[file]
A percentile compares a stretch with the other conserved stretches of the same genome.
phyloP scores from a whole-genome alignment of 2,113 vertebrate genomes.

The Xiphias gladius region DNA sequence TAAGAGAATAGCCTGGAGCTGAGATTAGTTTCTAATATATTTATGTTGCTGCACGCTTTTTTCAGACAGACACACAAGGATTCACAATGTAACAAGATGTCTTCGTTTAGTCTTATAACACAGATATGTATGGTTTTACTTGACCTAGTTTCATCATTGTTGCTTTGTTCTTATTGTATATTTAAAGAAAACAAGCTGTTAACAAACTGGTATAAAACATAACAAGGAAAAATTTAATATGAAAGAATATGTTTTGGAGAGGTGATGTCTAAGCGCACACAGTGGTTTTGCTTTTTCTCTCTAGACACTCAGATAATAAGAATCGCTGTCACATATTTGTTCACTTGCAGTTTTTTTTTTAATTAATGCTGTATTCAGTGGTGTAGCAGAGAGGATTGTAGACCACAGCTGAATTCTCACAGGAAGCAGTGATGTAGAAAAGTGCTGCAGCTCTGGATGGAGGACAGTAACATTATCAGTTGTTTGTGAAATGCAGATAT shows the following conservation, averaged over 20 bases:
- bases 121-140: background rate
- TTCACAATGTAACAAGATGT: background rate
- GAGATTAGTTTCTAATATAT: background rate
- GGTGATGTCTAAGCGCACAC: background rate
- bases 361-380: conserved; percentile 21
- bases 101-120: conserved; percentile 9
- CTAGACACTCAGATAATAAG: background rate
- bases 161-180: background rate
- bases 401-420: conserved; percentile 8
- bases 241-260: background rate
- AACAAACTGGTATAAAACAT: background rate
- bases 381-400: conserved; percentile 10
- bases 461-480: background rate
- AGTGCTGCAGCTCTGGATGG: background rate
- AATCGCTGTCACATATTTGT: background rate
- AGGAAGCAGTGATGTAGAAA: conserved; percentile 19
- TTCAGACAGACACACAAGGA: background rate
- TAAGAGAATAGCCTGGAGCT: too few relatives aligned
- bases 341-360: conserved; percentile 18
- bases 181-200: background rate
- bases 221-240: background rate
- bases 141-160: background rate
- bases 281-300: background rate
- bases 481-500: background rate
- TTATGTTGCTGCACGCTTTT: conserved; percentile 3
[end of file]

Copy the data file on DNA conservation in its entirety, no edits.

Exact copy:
A percentile compares a stretch with the other conserved stretches of the same genome.
phyloP scores from a whole-genome alignment of 2,113 vertebrate genomes.

The Xiphias gladius region DNA sequence TAAGAGAATAGCCTGGAGCTGAGATTAGTTTCTAATATATTTATGTTGCTGCACGCTTTTTTCAGACAGACACACAAGGATTCACAATGTAACAAGATGTCTTCGTTTAGTCTTATAACACAGATATGTATGGTTTTACTTGACCTAGTTTCATCATTGTTGCTTTGTTCTTATTGTATATTTAAAGAAAACAAGCTGTTAACAAACTGGTATAAAACATAACAAGGAAAAATTTAATATGAAAGAATATGTTTTGGAGAGGTGATGTCTAAGCGCACACAGTGGTTTTGCTTTTTCTCTCTAGACACTCAGATAATAAGAATCGCTGTCACATATTTGTTCACTTGCAGTTTTTTTTTTAATTAATGCTGTATTCAGTGGTGTAGCAGAGAGGATTGTAGACCACAGCTGAATTCTCACAGGAAGCAGTGATGTAGAAAAGTGCTGCAGCTCTGGATGGAGGACAGTAACATTATCAGTTGTTTGTGAAATGCAGATAT shows the following conservation, averaged over 20 bases:
- bases 121-140: background rate
- TTCACAATGTAACAAGATGT: background rate
- GAGATTAGTTTCTAATATAT: background rate
- GGTGATGTCTAAGCGCACAC: background rate
- bases 361-380: conserved; percentile 21
- bases 101-120: conserved; percentile 9
- CTAGACACTCAGATAATAAG: background rate
- bases 161-180: background rate
- bases 401-420: conserved; percentile 8
- bases 241-260: background rate
- AACAAACTGGTATAAAACAT: background rate
- bases 381-400: conserved; percentile 10
- bases 461-480: background rate
- AGTGCTGCAGCTCTGGATGG: background rate
- AATCGCTGTCACATATTTGT: background rate
- AGGAAGCAGTGATGTAGAAA: conserved; percentile 19
- TTCAGACAGACACACAAGGA: background rate
- TAAGAGAATAGCCTGGAGCT: too few relatives aligned
- bases 341-360: conserved; percentile 18
- bases 181-200: background rate
- bases 221-240: background rate
- bases 141-160: background rate
- bases 281-300: background rate
- bases 481-500: background rate
- TTATGTTGCTGCACGCTTTT: conserved; percentile 3